Wednesday, 21 December 2011

Oriel Q Winter Exhibition

                  Seren Stacey: The least of All Things , Felt, embroidery, wood.


     Seren Stacey: White branches & untitled (sicks and stones series) charcoal.        no. 46/46 catalogue

Diana Durey: Totem Dolls, Fabric and Mixed Media

Lee Phillips , raffle entry

                      Diana brook: Spoon 1,  Acrylic

Denys Short: When I was 6 my uncle made me a bird table, Mixed Media

Thursday, 17 November 2011

Dutch barn on Llanllwni Mountain


Tuesday, 8 November 2011

Bones and dust

Untitled, Charcoal and Fool's gold dust
Constallation, stitched shell
Bones, charcoal

Wednesday, 12 October 2011

Think inside the box

Work in progress: Some photos taken as I filmed the footage for my film Think Inside the Box, exhibited 14-16th October. Made In Roath 2011.
These black and White images taken by Jack Smylie Wild, April 2011.

Saturday, 8 October 2011

Thread and Sinew

Drawings of found objects- an autumn seed ball hanging by its sinuous thread, and an old wooden reel of black thread which I found has a thousand ends having been chewed by a dog. Different types of thread drawn together.

Wednesday, 5 October 2011

Perfect Imitation

Blaschka glass model, national Museum of Wales

This weekend I visited the National Museum of Wales in Cardiff. Having grown up in Cardiff I have been there countless times; tearing around the permanent natural history collections, wondering the maze of fibreglass rocks and dinosaurs, trekking through primordial forests and searching for the illusive leatherback turtle, in a room I could never find.    

Blaschka glass model, national Museum of Wales

In recent years I have looked with more awe than ever at the incredible beauty and complexity of the natural exhibits, but I had never given much thought to the models and replicas which set the scene.There can be no comparison between nature and the hard, hollow imitations of life which jog the imagination. In my own work, I have struggled with the notion that nothing can be more perfect than nature, and that to imitate it is invariably to fail. However the replicas in the museum serve a different purpose.They exist to tell us objectively about the world around us.
In the 1860s, highly skilled glass-worker Leopold Blaschka was commissioned to replicate soft bodied marine animals because it was difficult to preserve their colour, form and texture. Upon finding Blaschka's glass models I fond that I could not look upon them as planktonic organism, only as incredibly beautiful hand crafted objects- perfect scupltures. There is a different sense of wonder as I find myself saying, "how did they do it?", "Look at those tiny joins and little metal stitches". In their design they seem too modern for the time they were made, until I remember the blueprint came from the ocean.  Among the collections of pinned butterflies and beetles this is another kind of treasure.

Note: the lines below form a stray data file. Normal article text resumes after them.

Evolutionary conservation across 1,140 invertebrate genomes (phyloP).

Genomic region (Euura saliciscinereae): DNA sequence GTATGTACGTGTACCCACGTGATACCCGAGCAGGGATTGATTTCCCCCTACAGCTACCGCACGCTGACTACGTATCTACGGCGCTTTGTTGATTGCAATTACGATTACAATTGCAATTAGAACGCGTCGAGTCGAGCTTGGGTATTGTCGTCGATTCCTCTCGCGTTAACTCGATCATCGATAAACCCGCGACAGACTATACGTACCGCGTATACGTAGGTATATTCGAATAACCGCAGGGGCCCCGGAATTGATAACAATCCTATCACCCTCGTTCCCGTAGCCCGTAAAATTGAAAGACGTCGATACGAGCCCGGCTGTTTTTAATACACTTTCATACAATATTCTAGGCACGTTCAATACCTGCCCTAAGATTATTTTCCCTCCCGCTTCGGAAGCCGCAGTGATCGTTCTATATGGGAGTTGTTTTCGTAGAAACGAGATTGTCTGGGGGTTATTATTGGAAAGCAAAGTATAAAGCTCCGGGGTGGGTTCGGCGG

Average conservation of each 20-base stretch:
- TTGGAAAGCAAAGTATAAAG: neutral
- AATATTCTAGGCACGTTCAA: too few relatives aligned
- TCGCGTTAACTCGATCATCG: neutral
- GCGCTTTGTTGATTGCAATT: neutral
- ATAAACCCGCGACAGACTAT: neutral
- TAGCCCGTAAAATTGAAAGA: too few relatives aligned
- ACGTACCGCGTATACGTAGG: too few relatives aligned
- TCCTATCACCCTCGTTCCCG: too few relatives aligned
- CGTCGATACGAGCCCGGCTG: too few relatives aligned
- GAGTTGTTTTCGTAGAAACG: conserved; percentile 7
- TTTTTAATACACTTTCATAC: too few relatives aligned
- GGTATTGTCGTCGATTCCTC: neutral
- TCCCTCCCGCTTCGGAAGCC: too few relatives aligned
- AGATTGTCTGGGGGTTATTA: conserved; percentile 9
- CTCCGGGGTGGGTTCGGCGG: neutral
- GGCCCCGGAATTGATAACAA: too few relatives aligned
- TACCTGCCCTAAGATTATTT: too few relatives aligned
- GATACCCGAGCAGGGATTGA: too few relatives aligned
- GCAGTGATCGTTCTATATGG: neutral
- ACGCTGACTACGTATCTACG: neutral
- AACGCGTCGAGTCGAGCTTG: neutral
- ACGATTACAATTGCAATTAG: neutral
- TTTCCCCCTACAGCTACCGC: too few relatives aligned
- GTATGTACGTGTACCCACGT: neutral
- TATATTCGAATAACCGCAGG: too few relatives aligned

Blaschka glass model, national Museum of Wales

Sunday, 25 September 2011

On Llanllwni Mountain

For some time I have been noticing all the windmills in the distance, their silent, outstretched arms rotating on the horizon. Their presence on Llanllwni is a bone of contention in the local community, but my interest in them is purely visual. Driving over the brow of a hill and catching a group of them moving in unison has captured imagination and compelled me to see them more closely. I found the access road and drove up to see them up- close. It's a strange atmosphere - it feels like there is loads of space up on the hill and a strange whirring sound comes from the windmills.

 I photographed and filmed through the pinhole camera as well as directly with the camera. I was taken with the reflections and the atmosphere, the presence of the elements, the wind, the moving clouds and with  the strange organisations of  made structures. I don't yet know what I will do with this experiment.

Friday, 23 September 2011

Self Portrait

Over the past few months, as I struggled to commit to drawing on a regular basis I have set myself the challenge of drawing self -portraits. It has become habitual as I strive to capture something which feels true to me- how  I feel about myself and see myself. 

I notice through this practice that I have a tendency to be very literal in my approach to subjects which interest me. I am inspired by the drawings of Anne Goodfellow, who's beautiful sensory drawings created in charcoal often blindfolded, explore the figure through the sense of touch and the work of Rebecca Horn which pushes the boundaries of drawing beyond figuration to say far more about the physical experience.